Commodity Boom = Property Boom
Pity the men and women running Qantas right now.
They’ve been through the ringer in the last two years. Now, Omicron is kicking them in the guts again.
The Australian Financial Review says that Qantas is cutting nearly a third of flights. Travellers suddenly don’t like the odds of risking that getaway to wherever. International flying is at 20% of the pre-COVID level.
It could get even worse for the flying kangaroo team.
There’s one fund manager suggesting that oil could go to US$200 a barrel in the next few years. That would clobber Qantas’ earnings potential again.
Of course, a suggestion isn’t reality or a guaranteed eventuality. But it does show how a natural resource bull market can give a massive headache to the poor souls who have to use the stuff.
A nickel boom is wonderful for nickel miners. Elon Musk would tear his hair out because it does nothing but drive up the cost of his batteries.
What’s good for the Aussie mining sector is problematic for other industries.
We can see it in the gas market right now. International gas prices are so high that they are effectively paying a US$200 oil price in Europe.
I can say that with some confidence. My mother-in-law wants to wash her clothes at 2:00am in the morning to save her pension in Spain.
This has the potential to drive Europe into a recession. It also has the potential to drive the earnings of Australian gas producers sky-high if they can export it and get the world price.
Point being, a recession in Europe may appear to be a ‘bad’ headline and make you nervous about holding stocks.
But if those stocks happen to be making a fortune, then that’s exactly what you should be doing!
This is one reason I’m wildly positive about Australia over the next few years. High commodity prices generate staggering wealth.
That’s bigger than most stocks on the ASX!
And that’s after they’ve paid out enormous sums in wages and capital spending.
Is it any wonder that Perth property is booming?
Here’s a table that my mate Catherine Cashmore shared with our readers at Cycles, Trends & Forecasts earlier in the week:
This is unlikely to slow down anytime soon.
My take is that it’s highly likely we are now in a resource bull market that will last years.
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The dismal capital expenditure on new production over the last 10 years almost guarantees it.
And it only takes one mishap in the supply chain to send prices soaring. Iron ore is an example of that right now. Flooding in Brazil is shutting down their mines and sending the price well over US$100 a tonne again.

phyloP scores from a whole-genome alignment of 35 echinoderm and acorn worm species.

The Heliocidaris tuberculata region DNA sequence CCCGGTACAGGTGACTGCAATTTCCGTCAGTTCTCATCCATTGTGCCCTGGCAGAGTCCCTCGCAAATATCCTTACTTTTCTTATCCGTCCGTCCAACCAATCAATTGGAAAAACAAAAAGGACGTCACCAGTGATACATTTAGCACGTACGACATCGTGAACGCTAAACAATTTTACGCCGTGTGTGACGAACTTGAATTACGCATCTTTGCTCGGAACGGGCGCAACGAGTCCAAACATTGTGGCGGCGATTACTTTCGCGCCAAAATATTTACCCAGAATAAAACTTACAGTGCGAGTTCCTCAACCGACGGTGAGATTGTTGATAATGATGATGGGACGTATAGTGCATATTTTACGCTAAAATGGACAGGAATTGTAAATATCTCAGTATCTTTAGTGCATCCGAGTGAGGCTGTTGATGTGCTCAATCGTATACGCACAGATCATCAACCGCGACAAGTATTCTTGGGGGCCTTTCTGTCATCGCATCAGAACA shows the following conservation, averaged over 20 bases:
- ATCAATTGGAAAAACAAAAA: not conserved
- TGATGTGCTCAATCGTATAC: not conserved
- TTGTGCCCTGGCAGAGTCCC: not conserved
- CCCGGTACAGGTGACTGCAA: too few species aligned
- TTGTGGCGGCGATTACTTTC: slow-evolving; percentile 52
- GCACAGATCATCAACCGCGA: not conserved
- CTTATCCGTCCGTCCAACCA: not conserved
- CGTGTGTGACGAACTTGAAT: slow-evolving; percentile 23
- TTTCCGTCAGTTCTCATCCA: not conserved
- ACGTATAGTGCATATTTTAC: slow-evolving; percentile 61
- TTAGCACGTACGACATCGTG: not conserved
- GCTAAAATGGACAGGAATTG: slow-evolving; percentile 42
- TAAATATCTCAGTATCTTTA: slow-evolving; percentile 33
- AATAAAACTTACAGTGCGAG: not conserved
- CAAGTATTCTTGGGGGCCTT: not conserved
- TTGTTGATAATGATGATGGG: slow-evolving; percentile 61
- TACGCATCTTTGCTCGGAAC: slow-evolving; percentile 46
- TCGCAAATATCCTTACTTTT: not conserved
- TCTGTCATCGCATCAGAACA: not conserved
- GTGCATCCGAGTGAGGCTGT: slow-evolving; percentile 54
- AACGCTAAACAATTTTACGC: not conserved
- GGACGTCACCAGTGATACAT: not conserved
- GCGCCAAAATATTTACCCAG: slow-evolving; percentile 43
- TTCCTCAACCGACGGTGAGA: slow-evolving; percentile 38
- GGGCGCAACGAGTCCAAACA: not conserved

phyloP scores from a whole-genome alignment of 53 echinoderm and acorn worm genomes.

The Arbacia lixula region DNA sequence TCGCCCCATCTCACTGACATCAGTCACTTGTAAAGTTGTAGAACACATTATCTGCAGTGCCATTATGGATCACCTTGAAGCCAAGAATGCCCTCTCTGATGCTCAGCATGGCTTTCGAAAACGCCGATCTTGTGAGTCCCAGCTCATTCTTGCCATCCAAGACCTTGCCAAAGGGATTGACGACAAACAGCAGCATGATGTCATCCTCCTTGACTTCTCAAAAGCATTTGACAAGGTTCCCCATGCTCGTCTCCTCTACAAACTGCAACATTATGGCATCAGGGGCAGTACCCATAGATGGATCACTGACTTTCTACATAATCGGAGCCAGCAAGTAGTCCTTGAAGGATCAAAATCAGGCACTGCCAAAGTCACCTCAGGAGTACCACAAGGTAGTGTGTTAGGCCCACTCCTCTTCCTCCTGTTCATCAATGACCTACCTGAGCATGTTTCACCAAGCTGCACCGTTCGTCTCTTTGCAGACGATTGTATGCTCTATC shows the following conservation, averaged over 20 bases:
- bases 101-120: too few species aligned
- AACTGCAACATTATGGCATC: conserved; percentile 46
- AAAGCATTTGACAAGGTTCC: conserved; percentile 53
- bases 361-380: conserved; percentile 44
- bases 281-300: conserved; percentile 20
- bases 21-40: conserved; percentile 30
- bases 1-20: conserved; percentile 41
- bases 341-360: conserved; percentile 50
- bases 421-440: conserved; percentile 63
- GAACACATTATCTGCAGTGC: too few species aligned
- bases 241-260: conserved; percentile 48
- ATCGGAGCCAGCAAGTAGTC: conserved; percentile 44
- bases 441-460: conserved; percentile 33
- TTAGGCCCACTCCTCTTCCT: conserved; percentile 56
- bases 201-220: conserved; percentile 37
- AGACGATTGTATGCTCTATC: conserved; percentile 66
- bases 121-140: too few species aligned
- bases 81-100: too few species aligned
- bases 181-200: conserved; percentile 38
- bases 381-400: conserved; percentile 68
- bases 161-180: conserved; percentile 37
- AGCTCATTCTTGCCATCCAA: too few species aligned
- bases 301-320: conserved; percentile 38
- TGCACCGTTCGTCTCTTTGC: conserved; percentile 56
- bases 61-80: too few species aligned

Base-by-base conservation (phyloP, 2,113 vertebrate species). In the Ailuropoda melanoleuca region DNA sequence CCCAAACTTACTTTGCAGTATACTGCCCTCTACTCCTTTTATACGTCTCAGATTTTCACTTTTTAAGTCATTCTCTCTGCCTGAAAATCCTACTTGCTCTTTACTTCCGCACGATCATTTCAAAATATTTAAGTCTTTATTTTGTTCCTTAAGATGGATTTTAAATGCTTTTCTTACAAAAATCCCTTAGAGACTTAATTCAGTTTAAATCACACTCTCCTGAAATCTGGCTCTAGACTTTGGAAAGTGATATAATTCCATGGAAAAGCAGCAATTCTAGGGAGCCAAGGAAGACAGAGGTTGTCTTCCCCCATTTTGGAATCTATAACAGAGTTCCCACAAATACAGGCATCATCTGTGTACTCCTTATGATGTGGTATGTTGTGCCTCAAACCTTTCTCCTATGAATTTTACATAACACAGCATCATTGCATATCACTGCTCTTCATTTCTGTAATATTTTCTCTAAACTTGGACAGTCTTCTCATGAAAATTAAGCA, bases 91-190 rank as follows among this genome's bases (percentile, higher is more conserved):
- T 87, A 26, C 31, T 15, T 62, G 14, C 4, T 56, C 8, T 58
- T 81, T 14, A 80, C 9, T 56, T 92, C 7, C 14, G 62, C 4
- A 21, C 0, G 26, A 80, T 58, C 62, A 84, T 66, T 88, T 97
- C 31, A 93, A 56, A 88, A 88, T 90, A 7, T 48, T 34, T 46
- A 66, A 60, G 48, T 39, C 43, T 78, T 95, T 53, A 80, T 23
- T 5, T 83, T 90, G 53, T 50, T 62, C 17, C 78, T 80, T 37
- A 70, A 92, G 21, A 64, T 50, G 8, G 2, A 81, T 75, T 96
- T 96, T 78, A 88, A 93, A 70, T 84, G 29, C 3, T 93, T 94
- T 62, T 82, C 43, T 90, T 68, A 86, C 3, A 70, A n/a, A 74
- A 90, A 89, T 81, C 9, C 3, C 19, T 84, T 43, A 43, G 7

Australia benefits at their expense (again).
That’s why BHP, Rio, and FMG have risen so strongly in the last few weeks of trading. But this can happen across any of the other commodity sectors at any time.
Copper is an interesting case here. Because so much of the production of world copper comes out of Chile, the political situation there is always of interest.
There’s a new man in power and he has big plans for the country. Naturally, this involves paying for everything and everyone that could win a vote.
It’s only natural that he’ll look to the stream of potential royalties from Chile’s mining wealth to help make it happen.
There may be a social justice argument for that. But the world copper market won’t like the look of it if it deters further investment into the industry. Copper would rise as the prospect of a tightening market strengthened.
That’s a potential scenario, nothing more.
But it shows why Australia could boom in the years ahead.
We have the natural resource wealth and the security to deliver it to world markets. Capital comes to where it’s treated well.
The flow-on effects of this could be prodigious.
We should see high wages as the miners bid for staff to live on — or fly to — remote mining projects. Rents in mining towns will rise, as spending and business caters to the new workers.
And profits and dividends will keep flowing back to shareholders all over the country.
With a commodity boom, comes a real estate boom. They practically go hand in hand. You’ve already seen a taste of this above. What will that table look like in five years?
Editor, The Daily Reckoning Australia
PS: Australian real estate expert, Catherine Cashmore, reveals why she thinks we could see the biggest property boom of our lifetimes — over the next five years. Click here to learn more.